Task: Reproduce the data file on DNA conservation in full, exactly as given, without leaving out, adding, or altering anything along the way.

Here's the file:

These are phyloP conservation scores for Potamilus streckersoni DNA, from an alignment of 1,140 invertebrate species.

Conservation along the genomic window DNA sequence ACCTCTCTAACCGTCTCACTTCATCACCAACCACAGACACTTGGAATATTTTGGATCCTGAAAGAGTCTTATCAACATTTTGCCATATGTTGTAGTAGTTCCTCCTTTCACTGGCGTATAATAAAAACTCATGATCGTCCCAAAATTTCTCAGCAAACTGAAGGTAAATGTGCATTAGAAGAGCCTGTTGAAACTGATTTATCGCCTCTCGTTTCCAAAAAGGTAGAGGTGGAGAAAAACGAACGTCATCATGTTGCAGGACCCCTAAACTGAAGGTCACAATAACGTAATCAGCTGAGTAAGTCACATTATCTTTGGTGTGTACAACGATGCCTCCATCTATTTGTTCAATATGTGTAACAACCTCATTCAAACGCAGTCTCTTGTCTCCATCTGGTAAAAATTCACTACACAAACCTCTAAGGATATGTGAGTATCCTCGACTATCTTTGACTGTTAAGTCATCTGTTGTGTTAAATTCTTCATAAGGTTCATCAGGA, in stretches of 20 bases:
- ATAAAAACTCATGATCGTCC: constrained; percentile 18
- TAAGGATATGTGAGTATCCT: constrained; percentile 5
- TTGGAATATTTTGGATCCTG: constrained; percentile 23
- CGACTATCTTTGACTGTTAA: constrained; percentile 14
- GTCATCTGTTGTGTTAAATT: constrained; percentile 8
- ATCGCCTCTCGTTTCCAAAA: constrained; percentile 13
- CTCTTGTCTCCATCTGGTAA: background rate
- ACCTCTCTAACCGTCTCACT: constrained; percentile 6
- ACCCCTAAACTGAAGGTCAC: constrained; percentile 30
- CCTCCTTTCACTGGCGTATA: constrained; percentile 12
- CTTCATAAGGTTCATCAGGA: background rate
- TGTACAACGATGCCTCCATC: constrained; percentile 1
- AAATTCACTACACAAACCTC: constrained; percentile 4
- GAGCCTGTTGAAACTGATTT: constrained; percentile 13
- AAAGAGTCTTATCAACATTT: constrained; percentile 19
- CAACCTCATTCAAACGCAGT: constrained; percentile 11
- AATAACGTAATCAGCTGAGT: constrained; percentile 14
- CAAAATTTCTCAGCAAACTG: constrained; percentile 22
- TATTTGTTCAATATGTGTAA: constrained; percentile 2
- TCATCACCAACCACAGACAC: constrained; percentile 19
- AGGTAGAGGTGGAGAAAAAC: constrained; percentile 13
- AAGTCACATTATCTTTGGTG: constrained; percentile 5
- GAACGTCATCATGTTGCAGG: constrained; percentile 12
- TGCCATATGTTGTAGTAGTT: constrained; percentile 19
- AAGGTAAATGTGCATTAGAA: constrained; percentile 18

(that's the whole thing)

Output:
These are phyloP conservation scores for Potamilus streckersoni DNA, from an alignment of 1,140 invertebrate species.

Conservation along the genomic window DNA sequence ACCTCTCTAACCGTCTCACTTCATCACCAACCACAGACACTTGGAATATTTTGGATCCTGAAAGAGTCTTATCAACATTTTGCCATATGTTGTAGTAGTTCCTCCTTTCACTGGCGTATAATAAAAACTCATGATCGTCCCAAAATTTCTCAGCAAACTGAAGGTAAATGTGCATTAGAAGAGCCTGTTGAAACTGATTTATCGCCTCTCGTTTCCAAAAAGGTAGAGGTGGAGAAAAACGAACGTCATCATGTTGCAGGACCCCTAAACTGAAGGTCACAATAACGTAATCAGCTGAGTAAGTCACATTATCTTTGGTGTGTACAACGATGCCTCCATCTATTTGTTCAATATGTGTAACAACCTCATTCAAACGCAGTCTCTTGTCTCCATCTGGTAAAAATTCACTACACAAACCTCTAAGGATATGTGAGTATCCTCGACTATCTTTGACTGTTAAGTCATCTGTTGTGTTAAATTCTTCATAAGGTTCATCAGGA, in stretches of 20 bases:
- ATAAAAACTCATGATCGTCC: constrained; percentile 18
- TAAGGATATGTGAGTATCCT: constrained; percentile 5
- TTGGAATATTTTGGATCCTG: constrained; percentile 23
- CGACTATCTTTGACTGTTAA: constrained; percentile 14
- GTCATCTGTTGTGTTAAATT: constrained; percentile 8
- ATCGCCTCTCGTTTCCAAAA: constrained; percentile 13
- CTCTTGTCTCCATCTGGTAA: background rate
- ACCTCTCTAACCGTCTCACT: constrained; percentile 6
- ACCCCTAAACTGAAGGTCAC: constrained; percentile 30
- CCTCCTTTCACTGGCGTATA: constrained; percentile 12
- CTTCATAAGGTTCATCAGGA: background rate
- TGTACAACGATGCCTCCATC: constrained; percentile 1
- AAATTCACTACACAAACCTC: constrained; percentile 4
- GAGCCTGTTGAAACTGATTT: constrained; percentile 13
- AAAGAGTCTTATCAACATTT: constrained; percentile 19
- CAACCTCATTCAAACGCAGT: constrained; percentile 11
- AATAACGTAATCAGCTGAGT: constrained; percentile 14
- CAAAATTTCTCAGCAAACTG: constrained; percentile 22
- TATTTGTTCAATATGTGTAA: constrained; percentile 2
- TCATCACCAACCACAGACAC: constrained; percentile 19
- AGGTAGAGGTGGAGAAAAAC: constrained; percentile 13
- AAGTCACATTATCTTTGGTG: constrained; percentile 5
- GAACGTCATCATGTTGCAGG: constrained; percentile 12
- TGCCATATGTTGTAGTAGTT: constrained; percentile 19
- AAGGTAAATGTGCATTAGAA: constrained; percentile 18